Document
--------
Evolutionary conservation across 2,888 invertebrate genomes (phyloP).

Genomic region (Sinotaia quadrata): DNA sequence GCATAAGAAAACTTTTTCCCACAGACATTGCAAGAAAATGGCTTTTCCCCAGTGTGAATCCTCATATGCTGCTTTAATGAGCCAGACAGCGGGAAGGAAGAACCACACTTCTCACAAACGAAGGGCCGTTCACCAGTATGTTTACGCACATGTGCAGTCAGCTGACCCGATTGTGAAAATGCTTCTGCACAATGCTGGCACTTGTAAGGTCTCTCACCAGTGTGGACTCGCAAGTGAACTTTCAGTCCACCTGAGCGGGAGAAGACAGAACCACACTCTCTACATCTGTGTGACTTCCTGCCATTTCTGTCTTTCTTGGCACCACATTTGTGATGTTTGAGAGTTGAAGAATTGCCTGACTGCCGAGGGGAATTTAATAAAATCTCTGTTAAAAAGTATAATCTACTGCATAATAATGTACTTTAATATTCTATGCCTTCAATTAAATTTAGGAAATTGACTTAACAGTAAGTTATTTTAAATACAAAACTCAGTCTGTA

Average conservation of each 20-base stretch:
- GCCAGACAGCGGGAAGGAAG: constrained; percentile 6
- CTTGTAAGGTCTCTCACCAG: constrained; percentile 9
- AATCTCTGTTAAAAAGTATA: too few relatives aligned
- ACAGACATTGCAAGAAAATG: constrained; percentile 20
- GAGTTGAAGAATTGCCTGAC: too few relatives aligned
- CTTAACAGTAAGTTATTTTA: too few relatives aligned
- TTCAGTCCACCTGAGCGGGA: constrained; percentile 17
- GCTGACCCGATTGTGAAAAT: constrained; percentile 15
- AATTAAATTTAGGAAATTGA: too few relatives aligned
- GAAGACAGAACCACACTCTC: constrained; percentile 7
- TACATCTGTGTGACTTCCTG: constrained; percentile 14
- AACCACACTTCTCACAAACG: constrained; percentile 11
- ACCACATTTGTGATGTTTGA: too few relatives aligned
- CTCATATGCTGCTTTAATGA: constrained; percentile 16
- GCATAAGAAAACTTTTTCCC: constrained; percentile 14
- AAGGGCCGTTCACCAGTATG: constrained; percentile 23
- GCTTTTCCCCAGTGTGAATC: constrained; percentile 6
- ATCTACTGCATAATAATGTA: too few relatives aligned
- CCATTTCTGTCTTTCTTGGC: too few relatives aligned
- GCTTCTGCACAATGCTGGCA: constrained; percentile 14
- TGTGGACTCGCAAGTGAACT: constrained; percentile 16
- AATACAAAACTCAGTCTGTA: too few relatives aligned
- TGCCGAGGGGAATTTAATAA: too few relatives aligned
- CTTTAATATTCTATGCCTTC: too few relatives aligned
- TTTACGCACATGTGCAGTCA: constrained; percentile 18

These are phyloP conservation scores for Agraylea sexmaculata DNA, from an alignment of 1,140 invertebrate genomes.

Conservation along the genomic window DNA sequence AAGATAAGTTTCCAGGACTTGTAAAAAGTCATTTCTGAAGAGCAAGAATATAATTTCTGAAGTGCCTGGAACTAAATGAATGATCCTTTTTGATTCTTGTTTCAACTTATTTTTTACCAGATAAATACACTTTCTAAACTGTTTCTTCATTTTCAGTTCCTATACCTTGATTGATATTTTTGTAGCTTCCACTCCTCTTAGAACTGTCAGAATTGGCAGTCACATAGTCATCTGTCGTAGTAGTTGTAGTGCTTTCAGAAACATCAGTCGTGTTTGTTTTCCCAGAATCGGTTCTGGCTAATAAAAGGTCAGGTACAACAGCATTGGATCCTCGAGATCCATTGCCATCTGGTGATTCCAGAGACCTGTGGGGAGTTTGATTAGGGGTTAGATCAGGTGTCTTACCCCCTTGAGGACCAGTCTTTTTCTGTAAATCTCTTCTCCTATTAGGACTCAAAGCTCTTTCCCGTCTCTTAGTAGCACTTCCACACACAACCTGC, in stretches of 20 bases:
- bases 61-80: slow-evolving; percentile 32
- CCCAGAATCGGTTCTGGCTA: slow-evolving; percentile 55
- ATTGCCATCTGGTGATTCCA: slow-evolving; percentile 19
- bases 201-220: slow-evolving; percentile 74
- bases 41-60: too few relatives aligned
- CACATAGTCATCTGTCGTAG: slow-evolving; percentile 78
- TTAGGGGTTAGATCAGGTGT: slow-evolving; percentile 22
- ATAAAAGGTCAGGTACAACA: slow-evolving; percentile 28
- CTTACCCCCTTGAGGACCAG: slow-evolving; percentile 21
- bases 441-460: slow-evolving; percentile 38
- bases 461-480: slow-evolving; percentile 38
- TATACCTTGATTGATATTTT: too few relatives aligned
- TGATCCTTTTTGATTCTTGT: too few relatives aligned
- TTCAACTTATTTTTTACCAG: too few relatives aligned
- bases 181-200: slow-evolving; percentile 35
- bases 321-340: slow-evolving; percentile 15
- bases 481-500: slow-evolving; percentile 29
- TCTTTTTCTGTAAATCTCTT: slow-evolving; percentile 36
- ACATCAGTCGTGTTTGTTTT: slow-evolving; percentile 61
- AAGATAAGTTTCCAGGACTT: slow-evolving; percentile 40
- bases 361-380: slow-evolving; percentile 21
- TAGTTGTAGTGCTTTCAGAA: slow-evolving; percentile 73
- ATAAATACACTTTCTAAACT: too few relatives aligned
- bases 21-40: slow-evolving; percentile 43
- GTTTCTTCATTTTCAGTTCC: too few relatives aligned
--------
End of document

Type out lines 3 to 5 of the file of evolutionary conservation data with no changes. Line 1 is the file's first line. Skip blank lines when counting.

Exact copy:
Average conservation of each 20-base stretch:
- GCCAGACAGCGGGAAGGAAG: constrained; percentile 6
- CTTGTAAGGTCTCTCACCAG: constrained; percentile 9